However, each president decided that not to abandon all their Republican views and principles. Jefferson had Washington as the capitol. It contrasted the elegant atmosphere of Federalist Philadelphia. Jefferson hated the excise tax, and persuaded Congress to repeal it. Jefferson believed that national debt was bane and not a blessing and a strict economy could reduce the debt while balanceing the budget. Originally Jefferson did reduce the military to a police force of 2,500 men. Jefferson believed that the United States could transend the bloody wars and entangling alliances of Europe. When the Chesapeake was attacked by a British ship, Jefferson could have had war if he wanted it but he didn't want to get involved in a war. Madison drew the line at internal improvements that were advocated by his Treasury Secretary. He believed that internal improvements were for states to fund. Jefferson and Madison didn't totally abandon their Republican priciples. They kept many of their Republican views.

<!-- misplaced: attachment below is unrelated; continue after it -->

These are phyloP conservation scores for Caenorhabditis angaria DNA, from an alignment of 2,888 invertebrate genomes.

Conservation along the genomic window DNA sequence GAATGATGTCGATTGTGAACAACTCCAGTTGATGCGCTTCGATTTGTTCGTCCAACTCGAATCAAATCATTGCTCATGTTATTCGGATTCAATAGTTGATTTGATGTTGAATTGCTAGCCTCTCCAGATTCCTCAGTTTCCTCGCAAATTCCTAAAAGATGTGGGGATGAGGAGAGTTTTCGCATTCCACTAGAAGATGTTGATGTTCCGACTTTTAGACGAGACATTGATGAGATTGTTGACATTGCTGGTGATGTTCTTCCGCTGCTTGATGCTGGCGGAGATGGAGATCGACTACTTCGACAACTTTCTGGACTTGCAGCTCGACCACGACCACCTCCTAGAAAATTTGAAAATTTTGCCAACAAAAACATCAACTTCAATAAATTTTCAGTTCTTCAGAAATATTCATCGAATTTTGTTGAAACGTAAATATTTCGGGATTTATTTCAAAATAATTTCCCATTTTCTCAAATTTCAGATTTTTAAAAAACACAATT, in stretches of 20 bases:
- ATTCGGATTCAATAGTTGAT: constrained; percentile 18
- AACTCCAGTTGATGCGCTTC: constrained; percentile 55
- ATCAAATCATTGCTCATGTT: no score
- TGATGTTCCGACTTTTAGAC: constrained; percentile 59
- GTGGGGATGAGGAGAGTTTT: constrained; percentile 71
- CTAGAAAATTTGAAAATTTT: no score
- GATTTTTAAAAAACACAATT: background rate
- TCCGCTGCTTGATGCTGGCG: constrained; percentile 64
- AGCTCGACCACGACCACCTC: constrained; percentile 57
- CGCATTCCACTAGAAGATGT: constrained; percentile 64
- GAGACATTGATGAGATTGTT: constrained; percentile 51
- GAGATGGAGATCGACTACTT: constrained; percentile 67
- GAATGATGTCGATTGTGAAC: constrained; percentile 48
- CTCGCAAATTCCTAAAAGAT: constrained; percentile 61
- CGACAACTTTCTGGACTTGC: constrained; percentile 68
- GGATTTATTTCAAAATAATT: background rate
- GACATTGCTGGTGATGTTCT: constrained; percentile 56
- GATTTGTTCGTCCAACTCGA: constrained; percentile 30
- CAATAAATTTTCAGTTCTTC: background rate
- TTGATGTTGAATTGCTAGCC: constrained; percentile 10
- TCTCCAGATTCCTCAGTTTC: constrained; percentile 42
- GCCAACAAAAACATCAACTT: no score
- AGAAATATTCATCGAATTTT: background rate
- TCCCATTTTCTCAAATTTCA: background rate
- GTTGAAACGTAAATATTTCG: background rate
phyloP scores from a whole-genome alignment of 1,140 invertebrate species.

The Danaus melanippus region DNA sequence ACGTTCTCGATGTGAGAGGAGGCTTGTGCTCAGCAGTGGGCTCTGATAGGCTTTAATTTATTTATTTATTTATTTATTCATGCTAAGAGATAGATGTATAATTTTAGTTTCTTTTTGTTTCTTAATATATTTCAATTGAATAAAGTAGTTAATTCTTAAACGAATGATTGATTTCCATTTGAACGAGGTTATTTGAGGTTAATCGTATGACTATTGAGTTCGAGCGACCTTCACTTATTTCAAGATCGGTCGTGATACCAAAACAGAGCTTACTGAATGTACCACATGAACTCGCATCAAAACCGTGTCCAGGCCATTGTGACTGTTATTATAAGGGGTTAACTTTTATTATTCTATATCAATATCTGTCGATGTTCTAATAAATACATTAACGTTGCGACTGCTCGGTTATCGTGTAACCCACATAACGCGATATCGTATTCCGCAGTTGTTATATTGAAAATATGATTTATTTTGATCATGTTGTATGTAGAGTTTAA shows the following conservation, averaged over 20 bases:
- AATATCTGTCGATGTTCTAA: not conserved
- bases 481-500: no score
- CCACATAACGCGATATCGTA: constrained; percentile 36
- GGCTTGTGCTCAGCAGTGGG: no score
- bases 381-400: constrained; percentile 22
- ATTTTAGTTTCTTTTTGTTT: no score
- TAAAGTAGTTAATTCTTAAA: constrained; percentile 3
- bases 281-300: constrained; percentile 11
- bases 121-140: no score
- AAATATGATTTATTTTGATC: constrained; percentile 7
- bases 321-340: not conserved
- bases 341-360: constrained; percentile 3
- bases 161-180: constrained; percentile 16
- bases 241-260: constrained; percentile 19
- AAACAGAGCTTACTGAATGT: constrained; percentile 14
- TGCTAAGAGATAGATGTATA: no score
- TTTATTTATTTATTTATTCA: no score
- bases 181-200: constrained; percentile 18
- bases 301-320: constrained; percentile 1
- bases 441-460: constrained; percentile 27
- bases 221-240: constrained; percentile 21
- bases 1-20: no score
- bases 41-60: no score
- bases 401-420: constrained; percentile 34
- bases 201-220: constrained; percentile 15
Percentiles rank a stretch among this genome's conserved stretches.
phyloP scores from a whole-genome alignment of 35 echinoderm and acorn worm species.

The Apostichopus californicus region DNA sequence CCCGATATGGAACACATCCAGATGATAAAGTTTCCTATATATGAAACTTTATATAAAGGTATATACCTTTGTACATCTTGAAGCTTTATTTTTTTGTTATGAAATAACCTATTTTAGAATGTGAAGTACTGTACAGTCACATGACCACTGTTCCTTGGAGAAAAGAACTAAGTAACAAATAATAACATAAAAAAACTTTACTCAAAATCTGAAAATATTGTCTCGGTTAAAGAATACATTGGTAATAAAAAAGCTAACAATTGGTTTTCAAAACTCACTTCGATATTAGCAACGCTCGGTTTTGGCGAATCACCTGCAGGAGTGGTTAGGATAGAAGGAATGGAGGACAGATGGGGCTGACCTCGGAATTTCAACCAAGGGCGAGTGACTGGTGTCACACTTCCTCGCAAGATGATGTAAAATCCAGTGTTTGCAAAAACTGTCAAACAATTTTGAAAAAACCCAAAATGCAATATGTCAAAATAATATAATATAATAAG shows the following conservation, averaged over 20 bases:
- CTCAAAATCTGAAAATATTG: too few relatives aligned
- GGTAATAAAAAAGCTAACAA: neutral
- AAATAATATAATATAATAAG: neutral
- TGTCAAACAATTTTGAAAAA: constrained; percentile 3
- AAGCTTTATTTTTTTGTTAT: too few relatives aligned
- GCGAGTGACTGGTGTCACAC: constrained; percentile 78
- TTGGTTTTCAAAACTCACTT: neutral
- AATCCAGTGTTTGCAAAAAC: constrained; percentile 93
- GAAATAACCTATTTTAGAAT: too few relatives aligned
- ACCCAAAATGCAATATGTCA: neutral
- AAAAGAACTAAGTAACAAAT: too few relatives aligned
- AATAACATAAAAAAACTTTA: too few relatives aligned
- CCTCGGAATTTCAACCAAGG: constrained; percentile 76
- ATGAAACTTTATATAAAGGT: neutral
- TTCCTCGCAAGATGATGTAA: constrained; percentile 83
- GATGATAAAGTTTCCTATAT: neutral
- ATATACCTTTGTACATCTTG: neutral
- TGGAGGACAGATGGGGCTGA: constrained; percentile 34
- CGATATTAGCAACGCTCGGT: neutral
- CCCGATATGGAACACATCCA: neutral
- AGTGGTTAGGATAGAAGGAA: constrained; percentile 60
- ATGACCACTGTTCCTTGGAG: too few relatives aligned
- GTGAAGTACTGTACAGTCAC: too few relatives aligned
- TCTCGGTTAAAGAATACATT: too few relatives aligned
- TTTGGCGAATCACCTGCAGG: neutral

Presidents Thomas Jefferson and James Madison had compromised some of their Republcan priciples for Federalist principles. Each of them did this because they believed that it was for the will of the majority or for the good of the United States. They also eventually drew the line and stayed true to many or their Republican princples. Both Jefferson and Madison achieved great things while they were presidents. Jefferson, however, had more Republican principles in that he believed in equality in all people, a less obtrusive government, and a broad interpretation of the Constitution. Madison, while agreeing on a more broad interpretation of the Constitution, instead wanted a stronger central government and more governmental powers. However both of the administrations were Republican.
Return to